1992 Chevrolet S-10 Fuel pressure in tank

Tiny
REZA3AUTO
  • MEMBER
  • 1992 CHEVROLET S-10
  • 250,000 MILES
Checking the vacum hoses, realized the hose from canister to fuel tank is cut off and seems the guys had no idea where to hide it and just left it there on the left fender.

Result, high fuel pressure creates in tank while engine is running esp in hot weather which can damage fuel system esp the injector. It can proved by opening the filler cap and you can hear sound of the pressure coming out of the tank.

But when I tried to find the pressure return line on the tank, just found out that there's a hose from tank seemingly the pressure relief hose that again went to the filler neck and there wasn't any idle hose to connect to canister.

My Q : Is connecting the hose comming from canister to that hose comming from filler neck a good idea to prevent creation of high pressure in tank? Or is there another way or sth missing from that point?
Thanks.

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Sunday, July 28th, 2013 AT 3:20 PM

3 Replies

Tiny
CARADIODOC
  • EXPERT
Would have to see what you're describing, but pressure buildup in the tank is normal and not harmful. It just proves you don't have any leaks. There is a fuel pressure regulator to control how much fuel pressure is at the injectors. You aren't going to hurt them.

There should be a vacuum hose routing diagram under the hood that shows the charcoal canister and its hoses. It sounds like someone plugged the hoses that you found disconnected. All you need to reduce that pressure buildup in the tank is the hose from the top of the tank to that canister. Of course the hose from the canister to the engine can't also be blocked or plugged.
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Sunday, July 28th, 2013 AT 3:29 PM
Tiny
REZA3AUTO
  • MEMBER
First of all, I made a mistake by using " fuel pressure ", what I mean, is the pressure vapor building up in the tank.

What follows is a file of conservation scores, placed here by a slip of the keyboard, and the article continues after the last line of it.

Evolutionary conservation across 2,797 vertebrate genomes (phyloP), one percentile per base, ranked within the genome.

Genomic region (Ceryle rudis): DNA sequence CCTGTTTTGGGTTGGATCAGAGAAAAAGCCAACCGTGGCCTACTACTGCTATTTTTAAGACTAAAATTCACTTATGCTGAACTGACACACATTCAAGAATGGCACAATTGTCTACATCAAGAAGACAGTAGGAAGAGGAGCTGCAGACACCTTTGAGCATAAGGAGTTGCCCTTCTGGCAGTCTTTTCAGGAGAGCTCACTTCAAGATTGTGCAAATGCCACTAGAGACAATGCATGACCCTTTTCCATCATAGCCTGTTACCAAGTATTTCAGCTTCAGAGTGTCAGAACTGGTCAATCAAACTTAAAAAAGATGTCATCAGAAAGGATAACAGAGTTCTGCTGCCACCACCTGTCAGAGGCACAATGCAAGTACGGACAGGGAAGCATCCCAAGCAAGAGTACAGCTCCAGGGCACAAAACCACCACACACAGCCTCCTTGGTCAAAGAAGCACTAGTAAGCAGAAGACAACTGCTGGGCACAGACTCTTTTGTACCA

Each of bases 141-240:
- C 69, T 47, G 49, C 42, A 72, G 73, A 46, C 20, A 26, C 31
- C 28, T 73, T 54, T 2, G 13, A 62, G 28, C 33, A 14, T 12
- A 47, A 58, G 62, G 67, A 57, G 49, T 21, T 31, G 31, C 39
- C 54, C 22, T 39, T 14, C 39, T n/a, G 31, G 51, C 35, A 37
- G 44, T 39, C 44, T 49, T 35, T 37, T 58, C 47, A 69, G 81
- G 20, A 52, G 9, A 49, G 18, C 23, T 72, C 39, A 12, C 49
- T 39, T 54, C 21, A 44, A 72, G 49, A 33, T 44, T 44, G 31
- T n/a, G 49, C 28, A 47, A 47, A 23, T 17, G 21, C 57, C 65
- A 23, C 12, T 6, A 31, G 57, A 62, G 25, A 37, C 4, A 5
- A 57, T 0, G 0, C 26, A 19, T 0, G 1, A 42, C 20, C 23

I've not seen or heard anything like that feeesing sound when opening the filler cap of any car!
And when I found the canister hose short cutoff, thought that's could be the reason because the tank has no route to breathe. As I know the gasoline can produce vapor even it's not moving or shaking. Shouldn't that vapor be evacuated from the tank?

You said " The hose from top of the tank to the canister " . Ok

My problem is that hose. The canister has its hose to tank, but it's short cutoff.
So I'm trying to use a long enough hose from canister to connect to the tank. I've searched the top of the tank by hand because of hard accessibility and I couldn't find the right place to connect that hose.

So I've looked for a company diagram at the Autozone's repair guides but unfortunately it doesn't show anything about this and still looking for this kind of diagram that can show the correct lines.

After all, the only and final way, is to remove the tank and see what's going on there.
Thanks.
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Tuesday, July 30th, 2013 AT 4:15 PM
Tiny
CARADIODOC
  • EXPERT
If you're using AllData, those diagrams are usually copied right out of the manufacturer's service manuals but sometimes they don't include everything. With fuel supply systems there can be variations depending on which country the vehicle was sold in, federal vs. California emissions, and things like that. You might have to look in the GM manual. The Chrysler dealer I worked for years ago had service advisers who would find an older manual and photocopy a few pages for people with the dealership owner's blessings. Some dealers don't keep manuals that are 20 years old, and those that do may need some time to dig them out, but it's worth asking. Our local GMC dealer, Ford dealer, and an import dealer would also do that for people and we often borrowed manuals back and forth. Only the Chevy dealer in our city is a huge crook and he doesn't cooperate with anyone.
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Tuesday, July 30th, 2013 AT 8:47 PM

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